Hello, and welcome back to my look at the first Marvel/Netflix spin-off, The Punisher, which continues the blood-soaked and bullet-riddled journey of the Jon Bernthal-played title character who was introduced back in DaredevilSeason 2. With this installment, it's time to go out guns blazing because we're tackling the season's final episodes: Episode 11: “Danger Close”; Episode 12: “Home”; and Episode 13: “Memento Mori.” I'll offer up my perspective as a comic book journalist and a longtime Marvel Comics fan on what I thought went right with the episodes and talk about what the end means for the series, its characters, and the future of The Punisher.
So let's begin, but be careful of any broken mirrors! The glass could cut you up something fierce!
At the end of my previous installment of this feature, I asked for two things from these final episodes of The Punisher—and much to my delight, I got both! Plus, there was some great acting and a few pretty poignant moments. Was it a flawless finish? No. Admittedly, there were a few things that bothered me, but I'd say it was pretty damn close.
Let's start with the return of the Punisher's chest emblem. I definitely think they waited too long to bring it back, but when Frank finally stepped out of the shadows with the iconic Punisher skull on his chest, it was so badass. I also enjoyed the fact that they made it practical by turning it into an armored vest. You see it stop a number of bullets that could have been aimed at Frank's head.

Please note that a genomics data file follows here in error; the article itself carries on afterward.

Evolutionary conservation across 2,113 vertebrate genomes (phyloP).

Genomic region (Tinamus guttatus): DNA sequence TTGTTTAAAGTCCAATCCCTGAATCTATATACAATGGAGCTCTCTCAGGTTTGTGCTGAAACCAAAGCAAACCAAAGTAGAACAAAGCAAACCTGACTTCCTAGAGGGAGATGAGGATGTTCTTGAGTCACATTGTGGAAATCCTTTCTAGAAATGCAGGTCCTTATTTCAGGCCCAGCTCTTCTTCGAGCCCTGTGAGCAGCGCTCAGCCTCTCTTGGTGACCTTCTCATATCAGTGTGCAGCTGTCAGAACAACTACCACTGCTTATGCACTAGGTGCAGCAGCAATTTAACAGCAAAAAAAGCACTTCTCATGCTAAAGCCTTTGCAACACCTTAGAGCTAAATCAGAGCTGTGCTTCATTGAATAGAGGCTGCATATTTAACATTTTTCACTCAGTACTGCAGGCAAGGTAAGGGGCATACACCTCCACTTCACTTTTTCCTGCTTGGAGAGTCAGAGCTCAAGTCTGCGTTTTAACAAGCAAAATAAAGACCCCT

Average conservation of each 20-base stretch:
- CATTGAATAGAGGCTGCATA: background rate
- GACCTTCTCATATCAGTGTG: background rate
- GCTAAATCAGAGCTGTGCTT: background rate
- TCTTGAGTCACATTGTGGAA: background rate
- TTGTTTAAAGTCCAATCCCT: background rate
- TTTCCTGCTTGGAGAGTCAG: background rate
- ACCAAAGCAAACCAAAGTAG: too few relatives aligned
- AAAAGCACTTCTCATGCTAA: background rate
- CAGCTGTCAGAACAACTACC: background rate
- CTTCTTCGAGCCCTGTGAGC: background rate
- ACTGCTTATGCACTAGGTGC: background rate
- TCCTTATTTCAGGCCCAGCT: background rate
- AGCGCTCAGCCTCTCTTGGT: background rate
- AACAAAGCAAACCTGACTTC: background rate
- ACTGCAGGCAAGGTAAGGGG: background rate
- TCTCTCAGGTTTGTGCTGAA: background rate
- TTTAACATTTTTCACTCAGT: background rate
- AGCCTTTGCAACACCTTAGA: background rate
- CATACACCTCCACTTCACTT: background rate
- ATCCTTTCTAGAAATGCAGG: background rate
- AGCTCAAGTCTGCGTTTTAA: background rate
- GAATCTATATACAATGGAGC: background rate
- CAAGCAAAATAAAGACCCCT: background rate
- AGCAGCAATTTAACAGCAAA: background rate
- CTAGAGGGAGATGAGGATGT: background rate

The other payoff moment I was longing for was the inevitable scarring of Billy Russo leading to his transformation into the villain known as Jigsaw. Ben Barnes was so good at being creepy and awful that I audibly cheered when Frank slid his face across the broken carousel mirror. In the comics, Russo's transformation into Jigsaw resulted from a head-first trip through a plate-glass window. Here, we get a much more violent and viscerally satisfying origin for Jigsaw—which felt especially deserved after seeing how badly Russo betrayed everyone who cared about him.
But it wasn't just the violence that moved me in these episodes. I was very pleased when the Lieberman family got back together. I was anxious about how that storyline was going to end because, in the comics, both Micro’s family and Micro meet tragic and untimely fates. But the most powerful bit in these final three episodes was seeing the fantastic friendship that developed between two damaged guys: Micro and Frank. Their journey as friends really gave the show the heart it needed. I even teared up in Episode 11 when Micro finds a tortured and bloodied Frank, starts to cry, and says, “My friend is dying.”
These episodes also further cemented the great friendship between Frank and Curtis—but that was evident from the beginning of the series. And to be honest, I'm still not sure how I feel about that final scene where Frank finally decides to speak at Curtis's group. The scene itself was done nicely and did help further illustrate some of the problems returning war veterans face, but it just didn't fit with my sense of who Frank is as a character.